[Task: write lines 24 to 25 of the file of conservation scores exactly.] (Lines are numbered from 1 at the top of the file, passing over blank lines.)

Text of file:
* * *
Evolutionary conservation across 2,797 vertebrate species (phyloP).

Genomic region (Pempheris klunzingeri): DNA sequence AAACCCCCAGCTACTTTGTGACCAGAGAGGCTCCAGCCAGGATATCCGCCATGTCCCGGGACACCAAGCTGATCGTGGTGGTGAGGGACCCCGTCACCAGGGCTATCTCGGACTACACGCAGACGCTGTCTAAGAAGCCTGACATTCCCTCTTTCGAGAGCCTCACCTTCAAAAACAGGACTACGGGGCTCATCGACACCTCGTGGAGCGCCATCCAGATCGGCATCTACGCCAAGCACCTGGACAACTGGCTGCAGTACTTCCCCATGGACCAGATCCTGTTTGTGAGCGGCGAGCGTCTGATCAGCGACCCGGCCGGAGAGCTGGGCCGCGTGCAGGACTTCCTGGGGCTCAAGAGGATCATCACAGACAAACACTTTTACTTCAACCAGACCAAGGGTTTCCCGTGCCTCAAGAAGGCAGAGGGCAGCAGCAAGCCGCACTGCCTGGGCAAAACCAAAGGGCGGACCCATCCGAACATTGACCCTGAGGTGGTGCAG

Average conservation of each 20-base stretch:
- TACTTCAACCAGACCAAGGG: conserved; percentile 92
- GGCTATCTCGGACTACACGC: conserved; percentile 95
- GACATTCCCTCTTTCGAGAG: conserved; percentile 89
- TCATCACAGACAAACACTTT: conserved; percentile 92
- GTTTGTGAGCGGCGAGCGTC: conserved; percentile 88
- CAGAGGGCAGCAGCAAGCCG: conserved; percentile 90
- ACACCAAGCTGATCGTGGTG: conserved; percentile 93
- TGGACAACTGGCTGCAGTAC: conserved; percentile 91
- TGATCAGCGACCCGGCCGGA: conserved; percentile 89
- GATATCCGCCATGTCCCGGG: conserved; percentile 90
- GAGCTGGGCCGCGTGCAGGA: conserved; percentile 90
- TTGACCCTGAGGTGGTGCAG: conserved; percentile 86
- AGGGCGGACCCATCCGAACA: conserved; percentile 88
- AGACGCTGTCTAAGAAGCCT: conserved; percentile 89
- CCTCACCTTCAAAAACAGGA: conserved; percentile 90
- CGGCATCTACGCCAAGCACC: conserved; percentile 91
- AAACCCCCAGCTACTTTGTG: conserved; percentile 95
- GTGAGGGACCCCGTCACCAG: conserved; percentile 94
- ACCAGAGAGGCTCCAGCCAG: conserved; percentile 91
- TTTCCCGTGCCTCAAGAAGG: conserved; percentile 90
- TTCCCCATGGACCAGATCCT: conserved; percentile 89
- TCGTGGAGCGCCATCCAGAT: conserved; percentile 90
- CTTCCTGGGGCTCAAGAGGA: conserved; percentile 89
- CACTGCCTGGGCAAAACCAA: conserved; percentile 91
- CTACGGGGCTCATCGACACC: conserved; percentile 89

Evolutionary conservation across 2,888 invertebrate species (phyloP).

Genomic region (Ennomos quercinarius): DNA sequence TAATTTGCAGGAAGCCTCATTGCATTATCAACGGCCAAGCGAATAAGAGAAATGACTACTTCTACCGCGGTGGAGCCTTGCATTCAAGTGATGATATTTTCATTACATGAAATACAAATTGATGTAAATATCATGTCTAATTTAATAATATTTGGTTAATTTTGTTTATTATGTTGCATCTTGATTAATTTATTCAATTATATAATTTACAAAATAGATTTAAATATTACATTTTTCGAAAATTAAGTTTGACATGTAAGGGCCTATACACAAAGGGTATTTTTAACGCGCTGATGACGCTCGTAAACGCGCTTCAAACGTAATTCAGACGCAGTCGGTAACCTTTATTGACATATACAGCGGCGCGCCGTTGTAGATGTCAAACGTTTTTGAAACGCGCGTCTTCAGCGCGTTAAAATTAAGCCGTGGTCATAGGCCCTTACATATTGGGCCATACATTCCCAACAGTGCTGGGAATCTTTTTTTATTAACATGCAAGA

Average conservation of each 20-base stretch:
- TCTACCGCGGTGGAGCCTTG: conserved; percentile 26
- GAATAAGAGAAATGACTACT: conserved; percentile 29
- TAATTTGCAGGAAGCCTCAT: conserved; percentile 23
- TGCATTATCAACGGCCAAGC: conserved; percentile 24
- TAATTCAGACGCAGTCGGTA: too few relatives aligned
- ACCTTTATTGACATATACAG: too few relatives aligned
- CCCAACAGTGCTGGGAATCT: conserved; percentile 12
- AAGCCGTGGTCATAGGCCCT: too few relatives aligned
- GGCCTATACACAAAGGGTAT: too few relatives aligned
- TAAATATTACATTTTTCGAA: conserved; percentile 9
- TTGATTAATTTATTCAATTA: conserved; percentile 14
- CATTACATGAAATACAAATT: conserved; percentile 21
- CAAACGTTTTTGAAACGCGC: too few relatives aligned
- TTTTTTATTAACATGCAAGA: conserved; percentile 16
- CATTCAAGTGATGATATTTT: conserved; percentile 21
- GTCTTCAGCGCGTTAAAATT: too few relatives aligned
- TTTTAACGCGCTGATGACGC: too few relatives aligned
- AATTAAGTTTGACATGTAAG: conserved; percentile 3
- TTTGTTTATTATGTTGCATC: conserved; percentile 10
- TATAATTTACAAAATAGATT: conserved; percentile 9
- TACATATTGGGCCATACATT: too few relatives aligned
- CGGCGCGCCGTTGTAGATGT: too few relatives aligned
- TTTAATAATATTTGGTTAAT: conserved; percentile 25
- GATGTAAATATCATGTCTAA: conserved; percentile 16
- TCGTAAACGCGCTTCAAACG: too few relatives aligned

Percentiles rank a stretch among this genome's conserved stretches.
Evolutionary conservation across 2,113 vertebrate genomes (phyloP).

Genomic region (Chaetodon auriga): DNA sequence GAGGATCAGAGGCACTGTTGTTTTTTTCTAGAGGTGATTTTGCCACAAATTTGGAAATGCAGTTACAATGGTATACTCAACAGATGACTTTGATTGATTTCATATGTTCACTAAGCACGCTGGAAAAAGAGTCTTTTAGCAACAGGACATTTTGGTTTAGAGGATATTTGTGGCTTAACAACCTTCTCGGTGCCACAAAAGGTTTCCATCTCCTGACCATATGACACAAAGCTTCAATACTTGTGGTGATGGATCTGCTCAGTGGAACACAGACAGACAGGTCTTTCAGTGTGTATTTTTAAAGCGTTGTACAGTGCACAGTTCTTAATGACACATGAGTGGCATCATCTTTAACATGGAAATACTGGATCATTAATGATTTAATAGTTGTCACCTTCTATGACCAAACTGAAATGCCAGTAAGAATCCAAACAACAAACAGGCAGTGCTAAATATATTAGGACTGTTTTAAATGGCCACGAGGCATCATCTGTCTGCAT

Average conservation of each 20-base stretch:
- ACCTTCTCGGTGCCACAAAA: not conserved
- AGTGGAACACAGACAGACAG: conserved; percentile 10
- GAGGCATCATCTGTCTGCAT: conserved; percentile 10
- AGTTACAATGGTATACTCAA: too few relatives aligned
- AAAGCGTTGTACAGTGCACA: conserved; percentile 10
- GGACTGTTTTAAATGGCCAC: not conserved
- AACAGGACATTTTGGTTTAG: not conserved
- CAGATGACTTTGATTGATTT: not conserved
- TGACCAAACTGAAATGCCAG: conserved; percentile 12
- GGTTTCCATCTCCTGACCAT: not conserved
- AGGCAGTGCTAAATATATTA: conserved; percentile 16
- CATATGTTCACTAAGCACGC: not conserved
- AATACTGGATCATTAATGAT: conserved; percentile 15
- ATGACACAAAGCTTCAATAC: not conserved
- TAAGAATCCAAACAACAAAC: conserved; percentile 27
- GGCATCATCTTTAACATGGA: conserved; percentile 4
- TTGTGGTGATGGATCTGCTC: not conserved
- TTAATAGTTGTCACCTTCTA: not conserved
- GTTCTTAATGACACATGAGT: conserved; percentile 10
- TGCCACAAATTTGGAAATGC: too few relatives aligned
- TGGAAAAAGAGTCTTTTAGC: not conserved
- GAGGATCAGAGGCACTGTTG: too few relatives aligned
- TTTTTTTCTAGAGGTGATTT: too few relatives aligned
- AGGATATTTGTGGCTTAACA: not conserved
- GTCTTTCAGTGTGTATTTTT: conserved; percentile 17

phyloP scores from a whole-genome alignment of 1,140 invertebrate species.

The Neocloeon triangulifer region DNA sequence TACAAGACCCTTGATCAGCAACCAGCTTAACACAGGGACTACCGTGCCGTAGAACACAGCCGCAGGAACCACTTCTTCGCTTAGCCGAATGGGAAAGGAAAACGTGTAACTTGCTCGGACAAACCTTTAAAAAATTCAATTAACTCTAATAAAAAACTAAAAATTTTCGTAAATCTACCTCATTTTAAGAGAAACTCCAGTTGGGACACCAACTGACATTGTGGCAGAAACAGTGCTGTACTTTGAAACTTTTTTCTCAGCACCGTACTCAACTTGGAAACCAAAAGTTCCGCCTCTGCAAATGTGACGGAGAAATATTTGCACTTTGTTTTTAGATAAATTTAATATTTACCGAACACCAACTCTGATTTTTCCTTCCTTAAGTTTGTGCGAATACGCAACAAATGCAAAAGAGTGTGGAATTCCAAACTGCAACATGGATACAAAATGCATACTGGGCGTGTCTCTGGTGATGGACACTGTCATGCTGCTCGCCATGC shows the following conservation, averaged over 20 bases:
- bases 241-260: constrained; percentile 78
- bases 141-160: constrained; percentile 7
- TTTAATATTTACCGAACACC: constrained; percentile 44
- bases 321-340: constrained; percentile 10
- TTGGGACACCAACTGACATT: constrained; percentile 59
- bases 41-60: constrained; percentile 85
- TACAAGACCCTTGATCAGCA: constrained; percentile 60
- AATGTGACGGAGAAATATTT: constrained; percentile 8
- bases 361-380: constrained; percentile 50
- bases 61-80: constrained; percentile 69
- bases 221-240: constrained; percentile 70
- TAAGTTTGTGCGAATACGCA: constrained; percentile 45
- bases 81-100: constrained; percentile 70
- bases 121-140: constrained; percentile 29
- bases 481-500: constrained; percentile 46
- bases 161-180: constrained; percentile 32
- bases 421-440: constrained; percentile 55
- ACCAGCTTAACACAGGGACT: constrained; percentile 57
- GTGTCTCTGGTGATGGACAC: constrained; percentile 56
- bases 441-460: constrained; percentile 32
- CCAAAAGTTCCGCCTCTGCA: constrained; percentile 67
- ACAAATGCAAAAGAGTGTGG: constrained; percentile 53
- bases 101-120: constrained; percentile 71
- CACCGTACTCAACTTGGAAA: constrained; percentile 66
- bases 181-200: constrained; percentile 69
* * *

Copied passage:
- TTCCCCATGGACCAGATCCT: conserved; percentile 89
- TCGTGGAGCGCCATCCAGAT: conserved; percentile 90